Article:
Get used to an America where owning a home is not part of the dream: You cannot afford a home on that income!
- 6 Comment
Well congratulations America. Signs of another housing bubble are as clear as day. Loans with nothing down are back in the market. Incomes are stagnant so creative financing is necessary to buy more expensive homes. And homes are more expensive. The current home price data shows that across the country we have now surpassed the last bubble peak. Yet incomes are not keeping up with wild movements in prices. The end result is that the homeownership rate has collapsed yet somehow home prices went up. How can prices go up with fewer families buying homes? Easy, since the bailout funds allowed banks, hedge funds, and investors to pickup foreclosed homes from families and then turned them into rentals. Now we have many more people living in rental homes accumulating no equity and barely scraping by. Yet somehow with housing prices soaring, college tuition at crazy levels, and stagnant incomes we are led to believe that somehow we have no inflation. The current model of the American Dream involves no homeownership for the already shrinking middle class.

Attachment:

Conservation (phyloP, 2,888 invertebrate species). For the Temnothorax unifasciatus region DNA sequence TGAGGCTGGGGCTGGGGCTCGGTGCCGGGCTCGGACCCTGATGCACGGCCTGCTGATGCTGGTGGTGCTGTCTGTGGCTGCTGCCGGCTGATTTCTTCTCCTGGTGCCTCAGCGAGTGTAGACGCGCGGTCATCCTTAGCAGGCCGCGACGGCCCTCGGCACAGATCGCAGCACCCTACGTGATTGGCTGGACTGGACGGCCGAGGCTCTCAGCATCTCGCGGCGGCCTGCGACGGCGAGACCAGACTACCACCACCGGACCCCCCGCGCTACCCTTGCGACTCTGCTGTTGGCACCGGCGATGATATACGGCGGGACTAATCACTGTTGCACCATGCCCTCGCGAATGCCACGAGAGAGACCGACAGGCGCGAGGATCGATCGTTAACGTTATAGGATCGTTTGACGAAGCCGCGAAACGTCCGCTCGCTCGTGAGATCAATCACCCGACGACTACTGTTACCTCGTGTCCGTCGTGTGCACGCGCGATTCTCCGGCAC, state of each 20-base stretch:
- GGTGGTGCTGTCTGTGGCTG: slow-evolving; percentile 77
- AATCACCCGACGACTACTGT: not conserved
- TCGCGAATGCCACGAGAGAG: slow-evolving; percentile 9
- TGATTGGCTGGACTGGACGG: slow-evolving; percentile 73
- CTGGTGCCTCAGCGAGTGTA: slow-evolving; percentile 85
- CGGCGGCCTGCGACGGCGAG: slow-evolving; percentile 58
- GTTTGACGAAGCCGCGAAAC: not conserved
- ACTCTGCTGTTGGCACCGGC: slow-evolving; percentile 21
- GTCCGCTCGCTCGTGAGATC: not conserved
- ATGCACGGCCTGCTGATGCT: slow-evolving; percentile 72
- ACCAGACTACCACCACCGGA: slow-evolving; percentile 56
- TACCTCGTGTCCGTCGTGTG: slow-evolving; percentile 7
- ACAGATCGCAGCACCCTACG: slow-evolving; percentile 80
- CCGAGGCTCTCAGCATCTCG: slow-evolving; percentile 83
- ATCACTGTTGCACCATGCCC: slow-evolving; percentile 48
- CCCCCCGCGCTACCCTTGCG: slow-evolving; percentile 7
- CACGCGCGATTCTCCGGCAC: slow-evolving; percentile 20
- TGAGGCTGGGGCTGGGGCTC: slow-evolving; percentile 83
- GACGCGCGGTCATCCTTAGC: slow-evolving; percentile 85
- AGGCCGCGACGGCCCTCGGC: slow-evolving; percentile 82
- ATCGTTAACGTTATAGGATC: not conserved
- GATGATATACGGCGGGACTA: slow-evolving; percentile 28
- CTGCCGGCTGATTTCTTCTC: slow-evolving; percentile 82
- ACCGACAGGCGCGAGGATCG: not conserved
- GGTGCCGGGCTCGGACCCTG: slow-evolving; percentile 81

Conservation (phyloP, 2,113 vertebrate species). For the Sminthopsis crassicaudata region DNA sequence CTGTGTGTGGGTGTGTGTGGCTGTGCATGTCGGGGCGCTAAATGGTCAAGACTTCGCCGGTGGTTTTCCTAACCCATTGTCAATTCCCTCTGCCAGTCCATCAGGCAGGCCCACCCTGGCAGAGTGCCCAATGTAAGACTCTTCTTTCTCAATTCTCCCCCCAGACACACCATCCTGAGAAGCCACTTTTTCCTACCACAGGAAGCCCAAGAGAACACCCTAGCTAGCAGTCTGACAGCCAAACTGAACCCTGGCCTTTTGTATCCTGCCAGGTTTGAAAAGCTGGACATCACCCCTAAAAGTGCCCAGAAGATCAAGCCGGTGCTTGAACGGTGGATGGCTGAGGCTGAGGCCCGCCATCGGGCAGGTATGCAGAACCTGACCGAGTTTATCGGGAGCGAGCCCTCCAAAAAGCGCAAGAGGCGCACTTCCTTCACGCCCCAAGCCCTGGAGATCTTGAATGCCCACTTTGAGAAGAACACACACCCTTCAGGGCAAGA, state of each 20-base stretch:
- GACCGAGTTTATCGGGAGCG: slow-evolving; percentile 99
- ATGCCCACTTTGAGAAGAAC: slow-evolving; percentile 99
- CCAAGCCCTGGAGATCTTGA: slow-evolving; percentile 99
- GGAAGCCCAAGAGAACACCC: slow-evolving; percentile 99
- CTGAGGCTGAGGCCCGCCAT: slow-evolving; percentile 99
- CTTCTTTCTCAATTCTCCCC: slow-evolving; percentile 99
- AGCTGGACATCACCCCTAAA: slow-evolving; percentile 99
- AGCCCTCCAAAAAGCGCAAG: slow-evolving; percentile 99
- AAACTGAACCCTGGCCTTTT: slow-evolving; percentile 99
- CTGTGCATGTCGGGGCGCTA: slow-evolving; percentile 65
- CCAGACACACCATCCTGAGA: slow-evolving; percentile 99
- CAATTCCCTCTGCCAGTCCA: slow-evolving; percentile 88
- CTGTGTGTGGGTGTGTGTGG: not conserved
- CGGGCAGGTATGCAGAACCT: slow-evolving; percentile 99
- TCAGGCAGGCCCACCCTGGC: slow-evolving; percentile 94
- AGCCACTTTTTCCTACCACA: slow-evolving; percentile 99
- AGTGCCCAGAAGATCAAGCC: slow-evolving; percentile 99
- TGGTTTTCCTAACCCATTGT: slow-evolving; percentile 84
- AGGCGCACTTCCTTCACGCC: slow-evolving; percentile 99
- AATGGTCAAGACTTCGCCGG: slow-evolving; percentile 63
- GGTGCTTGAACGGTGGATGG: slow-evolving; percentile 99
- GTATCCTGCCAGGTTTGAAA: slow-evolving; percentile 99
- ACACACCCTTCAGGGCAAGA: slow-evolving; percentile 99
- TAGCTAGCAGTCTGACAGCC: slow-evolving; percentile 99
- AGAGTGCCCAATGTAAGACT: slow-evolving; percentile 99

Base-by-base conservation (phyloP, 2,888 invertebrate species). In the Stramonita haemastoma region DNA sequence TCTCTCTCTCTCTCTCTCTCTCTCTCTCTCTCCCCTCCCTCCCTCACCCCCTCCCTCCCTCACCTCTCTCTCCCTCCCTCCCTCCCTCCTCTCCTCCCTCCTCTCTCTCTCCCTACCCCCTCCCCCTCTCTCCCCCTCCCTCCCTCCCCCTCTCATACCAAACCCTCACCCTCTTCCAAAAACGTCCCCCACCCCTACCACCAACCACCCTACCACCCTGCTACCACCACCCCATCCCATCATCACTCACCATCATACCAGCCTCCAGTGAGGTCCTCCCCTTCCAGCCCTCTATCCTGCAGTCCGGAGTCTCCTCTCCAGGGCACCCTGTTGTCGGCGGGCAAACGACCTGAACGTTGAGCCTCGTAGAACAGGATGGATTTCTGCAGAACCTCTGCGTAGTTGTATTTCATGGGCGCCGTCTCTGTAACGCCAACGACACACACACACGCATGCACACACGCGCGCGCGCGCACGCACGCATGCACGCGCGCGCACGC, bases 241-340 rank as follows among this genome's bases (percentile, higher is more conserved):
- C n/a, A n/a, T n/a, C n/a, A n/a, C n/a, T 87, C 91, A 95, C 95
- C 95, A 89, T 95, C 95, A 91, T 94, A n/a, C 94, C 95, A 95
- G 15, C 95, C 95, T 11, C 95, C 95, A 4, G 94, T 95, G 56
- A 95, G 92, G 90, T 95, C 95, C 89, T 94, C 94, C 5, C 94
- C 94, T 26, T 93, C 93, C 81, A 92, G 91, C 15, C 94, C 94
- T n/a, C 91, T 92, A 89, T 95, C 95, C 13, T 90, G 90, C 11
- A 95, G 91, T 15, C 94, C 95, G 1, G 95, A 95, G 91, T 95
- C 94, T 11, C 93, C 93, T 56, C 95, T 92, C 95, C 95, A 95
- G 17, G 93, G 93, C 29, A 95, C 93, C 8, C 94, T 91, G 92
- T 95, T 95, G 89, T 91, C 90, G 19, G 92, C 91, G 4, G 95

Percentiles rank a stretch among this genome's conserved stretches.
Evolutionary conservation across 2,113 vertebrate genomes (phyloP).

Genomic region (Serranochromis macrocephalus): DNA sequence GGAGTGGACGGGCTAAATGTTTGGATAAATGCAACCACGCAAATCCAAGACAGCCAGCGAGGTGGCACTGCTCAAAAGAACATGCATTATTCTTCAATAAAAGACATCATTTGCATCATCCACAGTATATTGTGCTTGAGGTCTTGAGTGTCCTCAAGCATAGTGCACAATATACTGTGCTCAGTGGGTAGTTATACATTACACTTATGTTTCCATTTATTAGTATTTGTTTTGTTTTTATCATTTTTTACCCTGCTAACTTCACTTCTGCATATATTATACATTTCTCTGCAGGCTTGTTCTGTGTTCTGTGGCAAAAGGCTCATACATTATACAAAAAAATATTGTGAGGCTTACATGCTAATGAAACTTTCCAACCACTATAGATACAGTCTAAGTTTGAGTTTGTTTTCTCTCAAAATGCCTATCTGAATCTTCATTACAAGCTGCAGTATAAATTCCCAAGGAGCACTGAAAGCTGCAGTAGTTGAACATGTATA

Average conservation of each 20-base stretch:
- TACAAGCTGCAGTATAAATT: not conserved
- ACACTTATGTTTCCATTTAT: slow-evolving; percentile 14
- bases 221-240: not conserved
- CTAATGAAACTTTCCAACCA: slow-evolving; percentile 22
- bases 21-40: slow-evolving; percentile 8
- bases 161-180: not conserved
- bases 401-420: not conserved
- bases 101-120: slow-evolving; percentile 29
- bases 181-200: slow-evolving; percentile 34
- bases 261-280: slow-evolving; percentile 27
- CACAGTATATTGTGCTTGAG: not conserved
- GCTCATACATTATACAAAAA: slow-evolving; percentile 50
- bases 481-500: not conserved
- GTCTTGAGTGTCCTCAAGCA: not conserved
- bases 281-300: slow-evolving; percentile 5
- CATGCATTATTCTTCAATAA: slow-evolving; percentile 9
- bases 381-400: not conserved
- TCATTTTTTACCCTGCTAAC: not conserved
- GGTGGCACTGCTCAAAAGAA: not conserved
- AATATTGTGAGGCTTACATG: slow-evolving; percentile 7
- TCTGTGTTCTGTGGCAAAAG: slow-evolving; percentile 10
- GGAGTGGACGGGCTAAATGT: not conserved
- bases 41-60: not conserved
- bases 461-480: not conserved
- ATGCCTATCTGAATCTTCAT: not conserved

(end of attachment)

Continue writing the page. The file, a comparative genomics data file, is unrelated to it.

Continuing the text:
Housing prices hit new peak
First, it is worth noting that housing prices have now reached an all-time peak. This is worth noting because the last peak was clearly at a point where we were massively overpriced and the entire world economy came close to Great Depression II:
Source: St. Louis Fed
This is great news right? Well not if household income is stagnant. We have clear evidence that this wasn’t driven by families hungry to buy homes. Just look at the homeownership rate:
Well someone was buying homes but it wasn’t your typical family. Homes were being bought by large investors to convert into rentals. And this is where the bulk of the price increase happened. This is why while net household formation for owners is neutral, we’ve added 10,000,000 renter households since 2004:
So that is where the growth has happened. Has it been that bad for income growth? Yes:
The average home price for a home sold in the US is $257,000. With a household income of $50,000 this is much too high. You need to factor in additional expenses like insurance, taxes, and maintenance and your budget is going to be extremely tight. The middle class has now become a minority so having the cornerstone of the middle class, the family home disappear seems to go with the new financially rough territory.
So what do people do when they can’t afford to buy a home? They rent. 10,000,000 new renter households paints a very clear picture. And then you wonder why anger is the fire that is moving the political structure in 2016. The American Dream is literally disappearing before our eyes.